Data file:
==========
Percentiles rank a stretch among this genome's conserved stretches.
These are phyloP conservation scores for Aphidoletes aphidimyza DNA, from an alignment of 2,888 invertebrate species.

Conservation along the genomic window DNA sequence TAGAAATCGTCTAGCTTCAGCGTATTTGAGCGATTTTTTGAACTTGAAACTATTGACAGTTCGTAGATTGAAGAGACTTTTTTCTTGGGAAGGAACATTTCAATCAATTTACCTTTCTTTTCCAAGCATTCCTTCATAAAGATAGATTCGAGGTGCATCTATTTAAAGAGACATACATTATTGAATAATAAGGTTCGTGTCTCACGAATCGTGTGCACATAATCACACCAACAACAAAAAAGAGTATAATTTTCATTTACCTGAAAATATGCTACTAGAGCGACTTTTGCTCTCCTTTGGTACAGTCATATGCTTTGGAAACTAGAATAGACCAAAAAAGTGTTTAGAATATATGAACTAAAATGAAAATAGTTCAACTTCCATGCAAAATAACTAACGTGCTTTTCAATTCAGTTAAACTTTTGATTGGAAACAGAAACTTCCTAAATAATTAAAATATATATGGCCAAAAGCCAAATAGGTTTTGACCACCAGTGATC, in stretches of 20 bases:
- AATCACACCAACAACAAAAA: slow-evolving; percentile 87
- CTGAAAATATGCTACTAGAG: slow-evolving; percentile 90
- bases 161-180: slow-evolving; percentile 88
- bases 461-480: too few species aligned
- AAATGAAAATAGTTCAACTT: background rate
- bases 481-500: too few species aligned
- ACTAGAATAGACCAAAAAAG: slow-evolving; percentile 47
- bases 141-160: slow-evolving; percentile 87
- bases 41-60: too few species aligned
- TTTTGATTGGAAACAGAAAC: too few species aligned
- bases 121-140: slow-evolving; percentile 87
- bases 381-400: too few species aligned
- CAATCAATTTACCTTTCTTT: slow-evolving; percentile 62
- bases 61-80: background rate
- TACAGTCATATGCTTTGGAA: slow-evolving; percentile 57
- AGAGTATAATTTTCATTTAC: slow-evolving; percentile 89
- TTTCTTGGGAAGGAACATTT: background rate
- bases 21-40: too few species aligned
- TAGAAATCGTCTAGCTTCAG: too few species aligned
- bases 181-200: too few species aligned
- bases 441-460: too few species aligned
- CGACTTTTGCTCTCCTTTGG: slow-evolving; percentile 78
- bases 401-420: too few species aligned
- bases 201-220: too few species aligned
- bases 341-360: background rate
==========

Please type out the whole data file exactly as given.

Percentiles rank a stretch among this genome's conserved stretches.
These are phyloP conservation scores for Aphidoletes aphidimyza DNA, from an alignment of 2,888 invertebrate species.

Conservation along the genomic window DNA sequence TAGAAATCGTCTAGCTTCAGCGTATTTGAGCGATTTTTTGAACTTGAAACTATTGACAGTTCGTAGATTGAAGAGACTTTTTTCTTGGGAAGGAACATTTCAATCAATTTACCTTTCTTTTCCAAGCATTCCTTCATAAAGATAGATTCGAGGTGCATCTATTTAAAGAGACATACATTATTGAATAATAAGGTTCGTGTCTCACGAATCGTGTGCACATAATCACACCAACAACAAAAAAGAGTATAATTTTCATTTACCTGAAAATATGCTACTAGAGCGACTTTTGCTCTCCTTTGGTACAGTCATATGCTTTGGAAACTAGAATAGACCAAAAAAGTGTTTAGAATATATGAACTAAAATGAAAATAGTTCAACTTCCATGCAAAATAACTAACGTGCTTTTCAATTCAGTTAAACTTTTGATTGGAAACAGAAACTTCCTAAATAATTAAAATATATATGGCCAAAAGCCAAATAGGTTTTGACCACCAGTGATC, in stretches of 20 bases:
- AATCACACCAACAACAAAAA: slow-evolving; percentile 87
- CTGAAAATATGCTACTAGAG: slow-evolving; percentile 90
- bases 161-180: slow-evolving; percentile 88
- bases 461-480: too few species aligned
- AAATGAAAATAGTTCAACTT: background rate
- bases 481-500: too few species aligned
- ACTAGAATAGACCAAAAAAG: slow-evolving; percentile 47
- bases 141-160: slow-evolving; percentile 87
- bases 41-60: too few species aligned
- TTTTGATTGGAAACAGAAAC: too few species aligned
- bases 121-140: slow-evolving; percentile 87
- bases 381-400: too few species aligned
- CAATCAATTTACCTTTCTTT: slow-evolving; percentile 62
- bases 61-80: background rate
- TACAGTCATATGCTTTGGAA: slow-evolving; percentile 57
- AGAGTATAATTTTCATTTAC: slow-evolving; percentile 89
- TTTCTTGGGAAGGAACATTT: background rate
- bases 21-40: too few species aligned
- TAGAAATCGTCTAGCTTCAG: too few species aligned
- bases 181-200: too few species aligned
- bases 441-460: too few species aligned
- CGACTTTTGCTCTCCTTTGG: slow-evolving; percentile 78
- bases 401-420: too few species aligned
- bases 201-220: too few species aligned
- bases 341-360: background rate